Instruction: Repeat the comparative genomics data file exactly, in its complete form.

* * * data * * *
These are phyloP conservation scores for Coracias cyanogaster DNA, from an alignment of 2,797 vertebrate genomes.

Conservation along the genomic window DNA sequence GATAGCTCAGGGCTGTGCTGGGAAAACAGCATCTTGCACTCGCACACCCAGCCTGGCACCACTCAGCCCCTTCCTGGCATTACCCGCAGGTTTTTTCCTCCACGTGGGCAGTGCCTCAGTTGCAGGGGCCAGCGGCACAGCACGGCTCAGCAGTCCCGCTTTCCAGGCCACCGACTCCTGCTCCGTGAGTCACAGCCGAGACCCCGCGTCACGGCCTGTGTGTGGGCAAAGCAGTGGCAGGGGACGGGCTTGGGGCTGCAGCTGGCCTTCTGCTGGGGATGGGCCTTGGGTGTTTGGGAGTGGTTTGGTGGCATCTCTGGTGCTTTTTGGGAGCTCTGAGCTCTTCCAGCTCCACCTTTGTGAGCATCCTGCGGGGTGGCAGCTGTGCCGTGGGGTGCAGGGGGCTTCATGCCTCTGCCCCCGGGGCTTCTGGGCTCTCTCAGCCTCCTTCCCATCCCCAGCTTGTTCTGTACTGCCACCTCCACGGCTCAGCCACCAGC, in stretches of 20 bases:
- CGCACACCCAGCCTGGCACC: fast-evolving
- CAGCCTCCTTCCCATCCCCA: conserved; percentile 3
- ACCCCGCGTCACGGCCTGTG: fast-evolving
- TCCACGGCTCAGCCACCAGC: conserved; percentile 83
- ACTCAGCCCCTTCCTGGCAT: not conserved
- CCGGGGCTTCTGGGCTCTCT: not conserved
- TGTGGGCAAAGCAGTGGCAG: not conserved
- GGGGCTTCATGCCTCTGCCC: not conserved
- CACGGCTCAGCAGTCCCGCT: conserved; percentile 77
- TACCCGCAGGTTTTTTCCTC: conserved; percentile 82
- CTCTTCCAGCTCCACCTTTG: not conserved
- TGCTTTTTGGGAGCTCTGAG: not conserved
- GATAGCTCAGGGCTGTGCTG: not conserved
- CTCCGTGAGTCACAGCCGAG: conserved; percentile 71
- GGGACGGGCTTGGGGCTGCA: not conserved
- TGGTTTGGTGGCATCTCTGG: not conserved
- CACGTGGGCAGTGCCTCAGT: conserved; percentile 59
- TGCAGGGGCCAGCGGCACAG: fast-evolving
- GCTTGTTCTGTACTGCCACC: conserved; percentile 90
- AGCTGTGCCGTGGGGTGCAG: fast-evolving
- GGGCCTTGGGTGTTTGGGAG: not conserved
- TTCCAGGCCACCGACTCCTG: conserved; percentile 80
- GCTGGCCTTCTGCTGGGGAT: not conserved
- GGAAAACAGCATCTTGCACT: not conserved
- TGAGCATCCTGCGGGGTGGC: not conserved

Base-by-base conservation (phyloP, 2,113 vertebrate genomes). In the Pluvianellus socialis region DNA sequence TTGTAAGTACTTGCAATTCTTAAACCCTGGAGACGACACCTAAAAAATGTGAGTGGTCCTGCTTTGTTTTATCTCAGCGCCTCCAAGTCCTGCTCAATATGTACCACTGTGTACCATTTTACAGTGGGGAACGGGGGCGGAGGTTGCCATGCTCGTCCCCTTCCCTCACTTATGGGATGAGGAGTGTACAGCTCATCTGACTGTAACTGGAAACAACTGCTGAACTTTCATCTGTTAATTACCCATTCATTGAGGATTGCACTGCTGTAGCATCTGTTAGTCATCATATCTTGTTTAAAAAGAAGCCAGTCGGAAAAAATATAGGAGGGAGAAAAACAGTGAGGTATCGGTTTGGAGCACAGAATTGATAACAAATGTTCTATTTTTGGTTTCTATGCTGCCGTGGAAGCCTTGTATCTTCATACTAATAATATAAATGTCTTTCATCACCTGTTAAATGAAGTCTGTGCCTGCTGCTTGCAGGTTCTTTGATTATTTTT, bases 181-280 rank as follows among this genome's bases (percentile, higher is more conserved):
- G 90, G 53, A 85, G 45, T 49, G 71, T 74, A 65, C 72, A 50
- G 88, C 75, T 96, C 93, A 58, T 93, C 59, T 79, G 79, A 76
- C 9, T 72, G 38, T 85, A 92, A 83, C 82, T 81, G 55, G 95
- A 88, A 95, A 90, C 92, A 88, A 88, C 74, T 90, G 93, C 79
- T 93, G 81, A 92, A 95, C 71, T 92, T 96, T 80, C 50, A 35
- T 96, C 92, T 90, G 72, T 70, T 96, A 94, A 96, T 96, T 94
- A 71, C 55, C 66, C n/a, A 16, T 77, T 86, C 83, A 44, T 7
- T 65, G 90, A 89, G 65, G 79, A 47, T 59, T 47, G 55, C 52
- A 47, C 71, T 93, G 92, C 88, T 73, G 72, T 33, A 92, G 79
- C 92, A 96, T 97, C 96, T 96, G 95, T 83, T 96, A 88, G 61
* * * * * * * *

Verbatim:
These are phyloP conservation scores for Coracias cyanogaster DNA, from an alignment of 2,797 vertebrate genomes.

Conservation along the genomic window DNA sequence GATAGCTCAGGGCTGTGCTGGGAAAACAGCATCTTGCACTCGCACACCCAGCCTGGCACCACTCAGCCCCTTCCTGGCATTACCCGCAGGTTTTTTCCTCCACGTGGGCAGTGCCTCAGTTGCAGGGGCCAGCGGCACAGCACGGCTCAGCAGTCCCGCTTTCCAGGCCACCGACTCCTGCTCCGTGAGTCACAGCCGAGACCCCGCGTCACGGCCTGTGTGTGGGCAAAGCAGTGGCAGGGGACGGGCTTGGGGCTGCAGCTGGCCTTCTGCTGGGGATGGGCCTTGGGTGTTTGGGAGTGGTTTGGTGGCATCTCTGGTGCTTTTTGGGAGCTCTGAGCTCTTCCAGCTCCACCTTTGTGAGCATCCTGCGGGGTGGCAGCTGTGCCGTGGGGTGCAGGGGGCTTCATGCCTCTGCCCCCGGGGCTTCTGGGCTCTCTCAGCCTCCTTCCCATCCCCAGCTTGTTCTGTACTGCCACCTCCACGGCTCAGCCACCAGC, in stretches of 20 bases:
- CGCACACCCAGCCTGGCACC: fast-evolving
- CAGCCTCCTTCCCATCCCCA: conserved; percentile 3
- ACCCCGCGTCACGGCCTGTG: fast-evolving
- TCCACGGCTCAGCCACCAGC: conserved; percentile 83
- ACTCAGCCCCTTCCTGGCAT: not conserved
- CCGGGGCTTCTGGGCTCTCT: not conserved
- TGTGGGCAAAGCAGTGGCAG: not conserved
- GGGGCTTCATGCCTCTGCCC: not conserved
- CACGGCTCAGCAGTCCCGCT: conserved; percentile 77
- TACCCGCAGGTTTTTTCCTC: conserved; percentile 82
- CTCTTCCAGCTCCACCTTTG: not conserved
- TGCTTTTTGGGAGCTCTGAG: not conserved
- GATAGCTCAGGGCTGTGCTG: not conserved
- CTCCGTGAGTCACAGCCGAG: conserved; percentile 71
- GGGACGGGCTTGGGGCTGCA: not conserved
- TGGTTTGGTGGCATCTCTGG: not conserved
- CACGTGGGCAGTGCCTCAGT: conserved; percentile 59
- TGCAGGGGCCAGCGGCACAG: fast-evolving
- GCTTGTTCTGTACTGCCACC: conserved; percentile 90
- AGCTGTGCCGTGGGGTGCAG: fast-evolving
- GGGCCTTGGGTGTTTGGGAG: not conserved
- TTCCAGGCCACCGACTCCTG: conserved; percentile 80
- GCTGGCCTTCTGCTGGGGAT: not conserved
- GGAAAACAGCATCTTGCACT: not conserved
- TGAGCATCCTGCGGGGTGGC: not conserved

Base-by-base conservation (phyloP, 2,113 vertebrate genomes). In the Pluvianellus socialis region DNA sequence TTGTAAGTACTTGCAATTCTTAAACCCTGGAGACGACACCTAAAAAATGTGAGTGGTCCTGCTTTGTTTTATCTCAGCGCCTCCAAGTCCTGCTCAATATGTACCACTGTGTACCATTTTACAGTGGGGAACGGGGGCGGAGGTTGCCATGCTCGTCCCCTTCCCTCACTTATGGGATGAGGAGTGTACAGCTCATCTGACTGTAACTGGAAACAACTGCTGAACTTTCATCTGTTAATTACCCATTCATTGAGGATTGCACTGCTGTAGCATCTGTTAGTCATCATATCTTGTTTAAAAAGAAGCCAGTCGGAAAAAATATAGGAGGGAGAAAAACAGTGAGGTATCGGTTTGGAGCACAGAATTGATAACAAATGTTCTATTTTTGGTTTCTATGCTGCCGTGGAAGCCTTGTATCTTCATACTAATAATATAAATGTCTTTCATCACCTGTTAAATGAAGTCTGTGCCTGCTGCTTGCAGGTTCTTTGATTATTTTT, bases 181-280 rank as follows among this genome's bases (percentile, higher is more conserved):
- G 90, G 53, A 85, G 45, T 49, G 71, T 74, A 65, C 72, A 50
- G 88, C 75, T 96, C 93, A 58, T 93, C 59, T 79, G 79, A 76
- C 9, T 72, G 38, T 85, A 92, A 83, C 82, T 81, G 55, G 95
- A 88, A 95, A 90, C 92, A 88, A 88, C 74, T 90, G 93, C 79
- T 93, G 81, A 92, A 95, C 71, T 92, T 96, T 80, C 50, A 35
- T 96, C 92, T 90, G 72, T 70, T 96, A 94, A 96, T 96, T 94
- A 71, C 55, C 66, C n/a, A 16, T 77, T 86, C 83, A 44, T 7
- T 65, G 90, A 89, G 65, G 79, A 47, T 59, T 47, G 55, C 52
- A 47, C 71, T 93, G 92, C 88, T 73, G 72, T 33, A 92, G 79
- C 92, A 96, T 97, C 96, T 96, G 95, T 83, T 96, A 88, G 61